Pitkin County landfill business in the dumps
November 10, 2009
ASPEN – As the economy goes, so goes the garbage business in Pitkin County.
The county landfill has seen a decline in its most profitable enterprises and will operate in the red in 2010, according to a budget presented Tuesday to county commissioners.
The downturn in the economy means less garbage coming into the landfill and, in particular, a significant drop in demolition debris as the development industry falters. The latter brought in nearly $800,000 in net revenue in 2008; that number will drop to about $300,000 next year, according to Chris Hoofnagle, the county’s solid waste manager.
Handling the disposal of garbage will result in a $40,693 deficit in 2010, according to the landfill budget projections, and recycling – always heavily subsidized by other operations – will run in the red by nearly $600,000.
The landfill’s aggregate operation – the separating out of rock, sand and dirt which is offered for sale – will generate an estimated $262,000 in net revenue, according to the projections.
The bottom line, Hoofnagle said, is an $84,566 deficit in landfill operations, to be covered by $7 million in accumulated savings. That surplus is allocated to a new recycling facility and to the eventual closing of the landfill, among other expenditures.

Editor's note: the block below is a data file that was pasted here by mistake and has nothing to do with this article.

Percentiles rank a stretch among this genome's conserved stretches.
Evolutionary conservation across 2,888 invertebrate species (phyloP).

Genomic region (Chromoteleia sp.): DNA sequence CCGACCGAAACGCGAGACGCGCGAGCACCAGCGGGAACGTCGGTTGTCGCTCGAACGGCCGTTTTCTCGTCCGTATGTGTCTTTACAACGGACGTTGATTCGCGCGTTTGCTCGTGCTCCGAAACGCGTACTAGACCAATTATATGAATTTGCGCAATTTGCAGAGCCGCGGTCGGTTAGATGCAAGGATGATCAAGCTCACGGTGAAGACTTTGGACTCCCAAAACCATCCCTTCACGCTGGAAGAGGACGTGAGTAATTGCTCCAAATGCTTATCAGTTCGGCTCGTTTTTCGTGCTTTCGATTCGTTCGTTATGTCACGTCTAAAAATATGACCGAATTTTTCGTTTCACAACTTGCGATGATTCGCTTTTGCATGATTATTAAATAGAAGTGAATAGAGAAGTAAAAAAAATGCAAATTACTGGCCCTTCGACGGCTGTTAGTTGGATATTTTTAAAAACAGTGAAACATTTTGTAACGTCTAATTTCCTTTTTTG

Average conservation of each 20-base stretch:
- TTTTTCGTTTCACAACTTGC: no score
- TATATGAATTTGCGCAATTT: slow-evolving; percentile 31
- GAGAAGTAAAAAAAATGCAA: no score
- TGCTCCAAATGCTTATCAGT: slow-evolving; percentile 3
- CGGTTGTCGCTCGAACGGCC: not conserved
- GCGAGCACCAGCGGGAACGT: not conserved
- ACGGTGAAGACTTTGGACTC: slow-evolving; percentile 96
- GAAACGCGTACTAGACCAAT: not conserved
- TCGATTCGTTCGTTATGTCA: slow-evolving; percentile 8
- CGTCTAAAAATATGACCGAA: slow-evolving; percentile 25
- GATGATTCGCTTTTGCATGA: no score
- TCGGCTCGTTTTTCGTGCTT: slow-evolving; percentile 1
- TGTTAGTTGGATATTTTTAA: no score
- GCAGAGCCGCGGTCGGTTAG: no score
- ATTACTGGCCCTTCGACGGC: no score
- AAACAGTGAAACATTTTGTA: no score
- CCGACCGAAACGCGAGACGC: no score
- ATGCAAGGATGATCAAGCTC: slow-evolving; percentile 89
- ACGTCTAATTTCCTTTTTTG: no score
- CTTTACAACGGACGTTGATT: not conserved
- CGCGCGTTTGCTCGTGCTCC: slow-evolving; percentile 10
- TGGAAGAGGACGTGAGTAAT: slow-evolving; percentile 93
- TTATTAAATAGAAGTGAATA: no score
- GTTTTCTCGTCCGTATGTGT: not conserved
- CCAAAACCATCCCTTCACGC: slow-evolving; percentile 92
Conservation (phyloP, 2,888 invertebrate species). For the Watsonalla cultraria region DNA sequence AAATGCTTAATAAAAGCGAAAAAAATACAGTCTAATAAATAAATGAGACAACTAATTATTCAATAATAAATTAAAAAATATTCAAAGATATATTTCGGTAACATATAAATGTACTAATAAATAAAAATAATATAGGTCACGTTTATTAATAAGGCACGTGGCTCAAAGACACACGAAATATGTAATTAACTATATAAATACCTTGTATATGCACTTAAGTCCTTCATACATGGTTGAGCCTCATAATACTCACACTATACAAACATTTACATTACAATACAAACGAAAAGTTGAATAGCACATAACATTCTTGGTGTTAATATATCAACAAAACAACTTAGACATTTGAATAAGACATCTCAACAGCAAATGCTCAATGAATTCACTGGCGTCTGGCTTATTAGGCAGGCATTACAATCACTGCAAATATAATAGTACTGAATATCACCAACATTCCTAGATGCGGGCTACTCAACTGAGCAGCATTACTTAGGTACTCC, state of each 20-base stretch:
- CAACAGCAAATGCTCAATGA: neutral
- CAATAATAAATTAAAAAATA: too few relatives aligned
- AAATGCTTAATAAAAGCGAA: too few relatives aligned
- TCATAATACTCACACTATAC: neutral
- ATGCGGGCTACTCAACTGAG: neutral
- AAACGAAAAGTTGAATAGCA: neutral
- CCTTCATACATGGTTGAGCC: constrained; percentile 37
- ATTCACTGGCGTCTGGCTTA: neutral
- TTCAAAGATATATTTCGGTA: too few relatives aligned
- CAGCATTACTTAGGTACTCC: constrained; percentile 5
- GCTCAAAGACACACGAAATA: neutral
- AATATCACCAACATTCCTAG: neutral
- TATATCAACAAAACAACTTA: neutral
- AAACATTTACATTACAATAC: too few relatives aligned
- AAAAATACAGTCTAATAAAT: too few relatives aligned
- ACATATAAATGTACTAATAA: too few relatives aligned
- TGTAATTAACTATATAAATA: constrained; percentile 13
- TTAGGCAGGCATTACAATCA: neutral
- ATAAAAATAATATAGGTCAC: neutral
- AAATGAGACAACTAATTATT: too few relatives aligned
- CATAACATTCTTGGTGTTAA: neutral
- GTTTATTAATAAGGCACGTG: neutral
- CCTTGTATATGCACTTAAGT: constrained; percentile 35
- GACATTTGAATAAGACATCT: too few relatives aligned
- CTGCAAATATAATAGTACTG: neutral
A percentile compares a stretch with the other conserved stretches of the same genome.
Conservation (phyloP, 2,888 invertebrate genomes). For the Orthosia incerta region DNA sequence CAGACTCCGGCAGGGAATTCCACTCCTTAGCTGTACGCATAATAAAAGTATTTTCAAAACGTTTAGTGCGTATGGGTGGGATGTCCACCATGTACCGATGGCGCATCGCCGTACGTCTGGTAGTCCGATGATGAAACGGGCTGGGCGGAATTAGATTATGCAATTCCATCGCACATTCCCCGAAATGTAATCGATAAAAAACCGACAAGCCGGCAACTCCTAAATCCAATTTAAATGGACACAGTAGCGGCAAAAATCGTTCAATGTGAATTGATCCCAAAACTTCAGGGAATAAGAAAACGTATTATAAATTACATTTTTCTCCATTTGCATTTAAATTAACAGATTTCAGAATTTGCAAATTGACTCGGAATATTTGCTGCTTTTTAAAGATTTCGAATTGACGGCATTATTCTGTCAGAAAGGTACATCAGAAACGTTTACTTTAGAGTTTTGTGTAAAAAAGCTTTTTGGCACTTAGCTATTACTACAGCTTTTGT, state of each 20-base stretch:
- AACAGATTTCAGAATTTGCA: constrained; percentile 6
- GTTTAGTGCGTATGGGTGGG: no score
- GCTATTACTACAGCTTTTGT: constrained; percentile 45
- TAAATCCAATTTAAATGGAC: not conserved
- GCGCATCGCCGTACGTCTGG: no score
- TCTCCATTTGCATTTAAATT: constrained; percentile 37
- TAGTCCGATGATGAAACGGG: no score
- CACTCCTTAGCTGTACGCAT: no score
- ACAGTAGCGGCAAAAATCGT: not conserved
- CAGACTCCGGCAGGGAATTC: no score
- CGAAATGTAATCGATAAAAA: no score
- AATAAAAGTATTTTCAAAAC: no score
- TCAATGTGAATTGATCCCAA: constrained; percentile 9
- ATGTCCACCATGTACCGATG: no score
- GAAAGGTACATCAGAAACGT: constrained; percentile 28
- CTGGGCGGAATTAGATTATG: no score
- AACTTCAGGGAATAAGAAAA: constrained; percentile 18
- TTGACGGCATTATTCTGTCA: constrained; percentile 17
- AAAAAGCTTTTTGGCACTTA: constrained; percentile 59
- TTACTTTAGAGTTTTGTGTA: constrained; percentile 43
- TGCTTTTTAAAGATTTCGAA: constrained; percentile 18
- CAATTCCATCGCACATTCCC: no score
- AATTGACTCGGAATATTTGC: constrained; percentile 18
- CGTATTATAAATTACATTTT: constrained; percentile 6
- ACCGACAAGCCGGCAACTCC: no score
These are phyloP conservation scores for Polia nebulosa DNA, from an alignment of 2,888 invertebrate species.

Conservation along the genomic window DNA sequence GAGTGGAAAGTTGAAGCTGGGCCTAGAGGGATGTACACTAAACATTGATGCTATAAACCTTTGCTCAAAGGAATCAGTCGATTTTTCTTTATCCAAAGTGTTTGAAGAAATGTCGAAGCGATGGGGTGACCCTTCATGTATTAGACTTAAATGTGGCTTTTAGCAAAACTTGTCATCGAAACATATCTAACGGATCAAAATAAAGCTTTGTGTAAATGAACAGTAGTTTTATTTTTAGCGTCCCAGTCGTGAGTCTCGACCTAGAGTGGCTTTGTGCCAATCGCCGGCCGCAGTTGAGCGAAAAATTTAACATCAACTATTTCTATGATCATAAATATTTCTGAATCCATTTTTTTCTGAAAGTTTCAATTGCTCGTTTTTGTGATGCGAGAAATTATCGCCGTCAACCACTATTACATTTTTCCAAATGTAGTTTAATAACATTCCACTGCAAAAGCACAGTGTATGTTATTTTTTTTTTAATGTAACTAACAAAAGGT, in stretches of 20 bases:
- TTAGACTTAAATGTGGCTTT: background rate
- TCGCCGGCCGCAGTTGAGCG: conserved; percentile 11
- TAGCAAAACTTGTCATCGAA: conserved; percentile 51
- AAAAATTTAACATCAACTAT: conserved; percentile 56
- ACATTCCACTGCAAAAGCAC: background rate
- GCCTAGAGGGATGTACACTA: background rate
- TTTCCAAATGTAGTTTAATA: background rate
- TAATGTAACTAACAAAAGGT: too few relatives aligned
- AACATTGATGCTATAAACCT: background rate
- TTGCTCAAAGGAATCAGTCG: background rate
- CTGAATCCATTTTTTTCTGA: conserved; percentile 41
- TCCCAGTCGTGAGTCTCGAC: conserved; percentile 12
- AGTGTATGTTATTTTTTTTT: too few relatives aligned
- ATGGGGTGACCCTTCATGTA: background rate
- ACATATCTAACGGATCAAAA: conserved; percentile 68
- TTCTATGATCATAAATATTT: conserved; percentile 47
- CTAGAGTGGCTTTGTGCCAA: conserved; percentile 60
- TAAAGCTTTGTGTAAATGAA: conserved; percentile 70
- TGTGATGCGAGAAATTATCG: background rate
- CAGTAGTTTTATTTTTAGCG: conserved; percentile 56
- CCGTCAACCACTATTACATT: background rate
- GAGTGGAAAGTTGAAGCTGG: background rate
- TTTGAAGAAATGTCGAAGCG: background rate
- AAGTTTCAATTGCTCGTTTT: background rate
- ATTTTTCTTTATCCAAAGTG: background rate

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Coming out of the landfill’s annual revenues, Hoofnagle noted, is $270,000 that goes to support the county’s general operations.
As an “enterprise fund,” the landfill is a self-sustaining operation that is not supported by tax revenues. It must pay its own way.
Certain landfill operations, particularly recycling, have always been subsidized by other operations, but the financial picture is changing, Hoofnagle said.
“The strategy we’ve been using, going forward, doesn’t seem sustainable anymore,” he said.
Among the proposals Hoofnagle pitched for 2010 is charging a $15 per ton tipping fee for haulers bringing in recyclables such as cans, glass, plastics and newspapers. In the past, the materials have been accepted free of charge, though the landfill loses money on recyclables. And this year, the landfill began paying $30 per ton to deposit the materials in Denver, where they are taken for processing.
“It has been a dramatic cost to our department,” he said.
The proposed fee is “a new concept for Pitkin County, but the other side of the coin is, we’ve been sucking up that cost for a long time,” Hoofnagle said.
Haulers are likely to pass the added cost on to consumers, he conceded.
Hoofnagle also proposed reducing the fee the landfill charges to accept construction waste (generated by construction, not demolition). The facility has long charged a fee that was intentionally high in order to discourage bulky construction waste from coming in, so as to save space and lengthen the life of the landfill, he explained.
Now, times have changed, he said, suggesting the landfill attempt to attract that business by reducing the fee it charges for construction waste by 30 percent. That would mean a fee of about $19 per cubic yard.
Commissioners took no action on Hoofnagle’s suggestions Tuesday.